Our climate is changing in unprecedented ways. Here in California, one effect of climate change—sea level rise—generates great concern for coastal cities. And the sea is already rising. Over the next century, sea level rise in the Los Angeles region is expected to match global projections with and increase of 0.1 – 0.6 m (5-24 inches) from 2000 to 2050 and 0.4 – 1.7 m (17-66 inches) from 2000 to 2100. Rising seas, combined with the threat of other coastal impacts such coastal erosion, high tides and severe storms are driving coastal communities to begin planning for these challenges and identifying strategies to adapt.
Planning for an uncertain future is no easy feat. The International Panel on Climate Change pointed out in the most recent assessment that “responding to climate-related risks involves decision making in a changing world, with continuing uncertainty about the severity and timing of climate-change impacts.” This challenge is faced by communities and decision-makers at all levels. Without a crystal ball to tell us exactly what our future holds, we rely on predictive models to help identify vulnerabilities, set priorities and steer planning in the right direction.
Sea level rise and coastal storm models are advancing quickly; we’ve moved beyond “bathtub” or stationary models to more dynamic models that downscale global climate models to the local level and integrate the physical processes such as tides, surge and waves that affect water levels. For Southern California, the US Geological Survey’s Coastal Storms Modeling System, CoSMoS 3.0, is being developed to project shoreline change, erosion, and flooding resulting from increased sea level rise, storms, and river discharge. Local governments and communities will be able to access this information to support coastal hazard and sea level rise vulnerability assessments beginning this fall.
While scientists are working diligently to develop sophisticated sea level rise models for Southern California, the University of Southern California (USC) Sea Grant program is laying the groundwork for successful adaptation planning by working directly with coastal managers, planners, and leaders throughout Southern California. As stakeholders have expressed repeatedly, it is not enough to just hand over the science when it is ready. USC Sea Grant plays an important role as a boundary organization, providing the technical assistance, training and outreach needed to help build capacity in coastal communities as they begin to plan for impacts from sea level rise.
USC Sea Grant is leading two major capacity building projects – Regional AdaptLA (which includes L.A.’s 11 coastal municipalities and L.A. County), and the Southern California Coastal Impacts Project (SCCIP), which focuses on capacity building and technical assistance for the Coastal Storm Modeling System (CoSMoS 3.0) for coastal communities. USC Sea Grant is leading the outreach, communication, and training on CoSMoS 3.0 to ensure the model meets user needs and effectively supports policy and planning decisions. Sea Grant hosts ongoing free professional development workshops and webinars to provide subject-specific information and training to advance sea level rise and coastal impacts planning in L.A. and Southern California.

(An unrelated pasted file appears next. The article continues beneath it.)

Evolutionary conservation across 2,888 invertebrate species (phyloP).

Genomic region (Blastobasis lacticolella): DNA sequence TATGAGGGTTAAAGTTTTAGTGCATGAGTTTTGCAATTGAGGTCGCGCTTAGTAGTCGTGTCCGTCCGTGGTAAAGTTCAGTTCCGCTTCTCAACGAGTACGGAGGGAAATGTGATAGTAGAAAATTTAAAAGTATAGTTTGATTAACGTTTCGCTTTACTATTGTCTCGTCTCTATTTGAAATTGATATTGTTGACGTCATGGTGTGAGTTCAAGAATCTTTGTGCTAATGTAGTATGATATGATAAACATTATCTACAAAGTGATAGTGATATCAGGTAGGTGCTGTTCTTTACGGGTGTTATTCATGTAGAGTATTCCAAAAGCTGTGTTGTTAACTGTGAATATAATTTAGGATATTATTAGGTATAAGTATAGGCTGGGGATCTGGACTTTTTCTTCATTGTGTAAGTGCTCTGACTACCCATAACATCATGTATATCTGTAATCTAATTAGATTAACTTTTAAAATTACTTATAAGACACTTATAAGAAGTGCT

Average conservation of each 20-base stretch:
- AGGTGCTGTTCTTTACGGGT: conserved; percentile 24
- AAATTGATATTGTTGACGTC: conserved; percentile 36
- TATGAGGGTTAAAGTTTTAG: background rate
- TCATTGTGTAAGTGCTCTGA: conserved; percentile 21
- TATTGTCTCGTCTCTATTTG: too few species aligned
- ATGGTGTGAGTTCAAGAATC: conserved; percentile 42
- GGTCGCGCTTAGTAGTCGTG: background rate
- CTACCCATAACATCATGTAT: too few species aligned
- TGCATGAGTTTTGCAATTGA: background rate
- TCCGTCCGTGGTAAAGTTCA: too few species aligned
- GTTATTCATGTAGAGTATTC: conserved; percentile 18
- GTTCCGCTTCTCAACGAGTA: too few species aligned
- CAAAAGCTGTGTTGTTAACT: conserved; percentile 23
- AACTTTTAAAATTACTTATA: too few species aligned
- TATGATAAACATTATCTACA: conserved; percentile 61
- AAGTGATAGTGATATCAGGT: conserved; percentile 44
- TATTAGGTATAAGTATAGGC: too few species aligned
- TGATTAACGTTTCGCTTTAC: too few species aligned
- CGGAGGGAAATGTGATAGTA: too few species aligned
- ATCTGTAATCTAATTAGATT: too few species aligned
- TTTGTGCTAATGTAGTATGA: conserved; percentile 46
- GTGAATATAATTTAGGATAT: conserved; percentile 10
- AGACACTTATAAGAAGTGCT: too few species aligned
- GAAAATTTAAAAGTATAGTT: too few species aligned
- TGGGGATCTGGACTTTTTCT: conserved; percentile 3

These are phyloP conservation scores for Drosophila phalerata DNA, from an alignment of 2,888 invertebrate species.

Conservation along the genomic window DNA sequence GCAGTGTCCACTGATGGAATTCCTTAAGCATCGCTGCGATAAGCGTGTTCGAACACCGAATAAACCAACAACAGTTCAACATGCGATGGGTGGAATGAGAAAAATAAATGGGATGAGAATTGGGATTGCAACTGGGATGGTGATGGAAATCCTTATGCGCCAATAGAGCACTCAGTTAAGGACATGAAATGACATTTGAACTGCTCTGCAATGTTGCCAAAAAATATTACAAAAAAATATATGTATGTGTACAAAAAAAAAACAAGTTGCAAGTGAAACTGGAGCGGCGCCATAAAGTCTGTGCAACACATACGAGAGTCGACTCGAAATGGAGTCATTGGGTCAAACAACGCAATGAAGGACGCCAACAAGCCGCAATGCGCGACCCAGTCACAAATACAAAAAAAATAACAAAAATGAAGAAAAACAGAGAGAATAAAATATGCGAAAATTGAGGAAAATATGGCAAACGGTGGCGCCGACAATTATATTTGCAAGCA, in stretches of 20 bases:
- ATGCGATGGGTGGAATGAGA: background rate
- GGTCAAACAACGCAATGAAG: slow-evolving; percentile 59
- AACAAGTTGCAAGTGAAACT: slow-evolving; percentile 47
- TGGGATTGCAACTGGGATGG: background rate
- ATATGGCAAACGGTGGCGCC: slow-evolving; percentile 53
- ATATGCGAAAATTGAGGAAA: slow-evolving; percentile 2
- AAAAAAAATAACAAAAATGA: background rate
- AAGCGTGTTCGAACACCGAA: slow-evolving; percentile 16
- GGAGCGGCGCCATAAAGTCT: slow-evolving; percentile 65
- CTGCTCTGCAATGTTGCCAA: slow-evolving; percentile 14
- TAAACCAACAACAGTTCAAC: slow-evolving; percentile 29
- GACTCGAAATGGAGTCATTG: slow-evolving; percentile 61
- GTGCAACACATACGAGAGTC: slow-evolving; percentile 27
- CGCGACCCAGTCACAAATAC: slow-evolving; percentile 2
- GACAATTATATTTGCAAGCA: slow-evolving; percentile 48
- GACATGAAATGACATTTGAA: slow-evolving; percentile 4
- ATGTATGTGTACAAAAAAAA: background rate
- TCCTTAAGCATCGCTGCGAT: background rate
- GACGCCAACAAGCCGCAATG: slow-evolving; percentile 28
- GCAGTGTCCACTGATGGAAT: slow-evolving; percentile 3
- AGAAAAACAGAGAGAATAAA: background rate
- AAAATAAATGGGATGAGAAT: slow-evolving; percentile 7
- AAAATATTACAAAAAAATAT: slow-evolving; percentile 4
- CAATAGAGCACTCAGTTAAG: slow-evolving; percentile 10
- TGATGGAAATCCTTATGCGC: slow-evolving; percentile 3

In both of these programs, we encourage stakeholders and partners to consider an “adaptive” approach to adaptation as they plan and respond to sea level rise and other coastal impacts. Adaptive management, a concept familiar in resource management, is characterized as “learning by doing, a formal iterative process that acknowledges uncertainty and achieves management objectives by increasing system knowledge through a structured feedback process.” We cannot wait for “perfect” information to begin planning for potential impacts — the science will continue to evolve and advance. Local and regional adaptation processes and plans need to be flexible to integrate new information, iterative to respond to change, and account for a range of potential scenarios.
USC Sea Grant is pleased to work directly with coastal communities to embrace this approach, having completed a Sea Level Rise Vulnerability Assessment with the City of Los Angeles, assisting the City of Imperial Beach as they undergo a vulnerability and adaptation planning process, and providing technical assistance across Southern California. Improved communications, and sharing of management plans and lessons learned among jurisdictions will help support decision-making and ensure not only the use of the best available science, but that it is understood and utilized for proactive and effective planning.
About the author: Alyssa Newton Mann is a Regional Research and Planning Specialist at USC Sea Grant, focusing on planning for climate change impacts and building disaster resilience. Her background is in emergency management and international affairs, having worked at multiple federal and state government agencies, including FEMA, the U.S. Department of State and the State of California.
 National Research Council. “Sea-Level Rise for the Coasts of California, Oregon, and Washington: Past, Present Future,” 2012. http://www.nap.edu/catalog.php?record_id=13389
 International Panel on Climate Change. Fifth Assessment Report, 2014. https://www.ipcc.ch/report/ar5/
 Allen, Craig R.; Fontaine, Joseph J.; and Garmestani, Ahjond S., “Ecosystems, Adaptive Management,” 2013. Nebraska Cooperative Fish & Wildlife Research Unit — Staff Publications. Paper 128.